Simply put, Head Ski Boots are awesome. If you’re into racing, they make boots that are super stiff and super narrow. If you are into performance, but have a super wide foot, Head has your back. Or, if your biggest issue is just getting into a ski boot, well, you called it. Head has a boot for that too. Enough with being vague though. Let me give you the run down on some Head Boots. I’m going to start narrow, and work my way wider. Let’s go.
The narrowest boot that Head makes, and that we carry at Level Nine Sports, is the 96 SH3. This boot is meant specifically for ski racers, and former racers who still demand a performance fit. Normally, I ride in boots that have a laste of 99mm. One day my buddy Chuck over in retail challenged me to try these guys on. I kind of laughed at him and figured to myself, “Well this shouldn’t be hard, they’re still 96mm wide, only 3mm less than my every day boot.”
And then I was wrong. I couldn’t even get my ankle through the throat of the boot, let alone get my entire foot in so I could feel it getting crushed. Trust me, these things are narrow. That said, if you’re an expert skier or a ski racer, these boots might be right up your alley. Of course, you could also go to a quality bootfitter and get these things knocked out if you wanted.
If that’s not your style, no worries. Like I said, Head has your back on this one. So let’s take a step to the side and check out the Head Edge series of ski boots. Coming in at a 104 mm laste, these boots make the jump to the wider end of the spectrum. While still not being enormous boats for your feet, the Edge boots will provide you with enough room to make your skiing experience a comfortable one. After all, there’s nothing worse than getting to the slopes, taking a run, and calling it a day because your feet have had enough already. The Edge series tends to be a little softer than most, as it is a comfort oriented boot. Here at Level Nine Sports, the stiffest Head Edge that we have is the Edge 10.5, which provides an adjustable flex index of 70-80. This puts the boot in the progressing intermediate range. Of course if the Head Edge is still too narrow, you can always move into an even wider boot.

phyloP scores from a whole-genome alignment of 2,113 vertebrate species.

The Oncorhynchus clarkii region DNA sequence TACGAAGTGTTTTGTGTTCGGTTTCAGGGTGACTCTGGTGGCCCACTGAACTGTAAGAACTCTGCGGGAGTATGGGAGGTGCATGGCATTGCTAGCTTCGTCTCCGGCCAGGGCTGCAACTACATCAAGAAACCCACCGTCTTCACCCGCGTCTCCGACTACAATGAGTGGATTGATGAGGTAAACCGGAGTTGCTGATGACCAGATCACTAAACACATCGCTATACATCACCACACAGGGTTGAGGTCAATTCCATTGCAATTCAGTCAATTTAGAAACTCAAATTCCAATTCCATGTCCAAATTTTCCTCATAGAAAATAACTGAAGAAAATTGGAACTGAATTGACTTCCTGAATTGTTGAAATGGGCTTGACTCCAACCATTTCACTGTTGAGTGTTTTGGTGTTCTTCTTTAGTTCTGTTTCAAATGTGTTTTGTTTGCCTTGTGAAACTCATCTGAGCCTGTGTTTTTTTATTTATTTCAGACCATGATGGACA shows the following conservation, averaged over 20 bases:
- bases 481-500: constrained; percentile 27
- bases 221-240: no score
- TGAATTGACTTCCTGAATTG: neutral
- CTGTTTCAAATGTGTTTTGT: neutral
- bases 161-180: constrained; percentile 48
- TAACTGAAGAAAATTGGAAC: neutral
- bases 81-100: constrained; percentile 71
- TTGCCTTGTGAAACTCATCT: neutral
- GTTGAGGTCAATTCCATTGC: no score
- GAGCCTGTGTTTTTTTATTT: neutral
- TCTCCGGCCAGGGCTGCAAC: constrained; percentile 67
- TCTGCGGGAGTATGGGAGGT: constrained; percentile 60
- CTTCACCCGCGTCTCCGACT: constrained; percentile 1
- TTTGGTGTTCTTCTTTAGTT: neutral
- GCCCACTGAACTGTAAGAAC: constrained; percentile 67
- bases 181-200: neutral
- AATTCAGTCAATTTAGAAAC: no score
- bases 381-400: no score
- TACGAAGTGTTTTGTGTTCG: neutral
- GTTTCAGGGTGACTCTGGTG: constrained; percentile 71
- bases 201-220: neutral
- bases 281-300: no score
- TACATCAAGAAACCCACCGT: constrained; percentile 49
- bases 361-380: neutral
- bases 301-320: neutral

Head also has ski boots for those of you out there who are too in love with rear-entry boots to ever completely give them up. While the Head I-Type series isn’t a true rear entry boot, it does utilize a hybrid entry system that allows your foot to slide smoothly in. Unlike most modern alpine boots, which utilize a tongue that operates similar to a typical boot, the I-Type boots actually separate down the middle, and pull apart from front to back. This really opens up the throat of the boot, alleviating the normal struggle of getting your foot around the bend of the boot. Like the Edge series, the I-Type boots are comfort oriented, which means their flex ratings never exceed 80. If you’re just looking to get out and ski comfortably, without the hassle of putting your boots on, then the I-Types are for you.
Of course there are a whole host of other options from Head Ski Boots. If I wanted to go over them all though, I’d be keeping you here all day. If you’re interested in Head, but haven’t quite found what you’re looking for from this post, I’d recommend checking out the Head Raptor, Head Vector, or the latest Head AdaptEdge boot. No matter what though, Head makes wide enough range of boots, that I’m sure you’ll have no trouble finding one that works for you.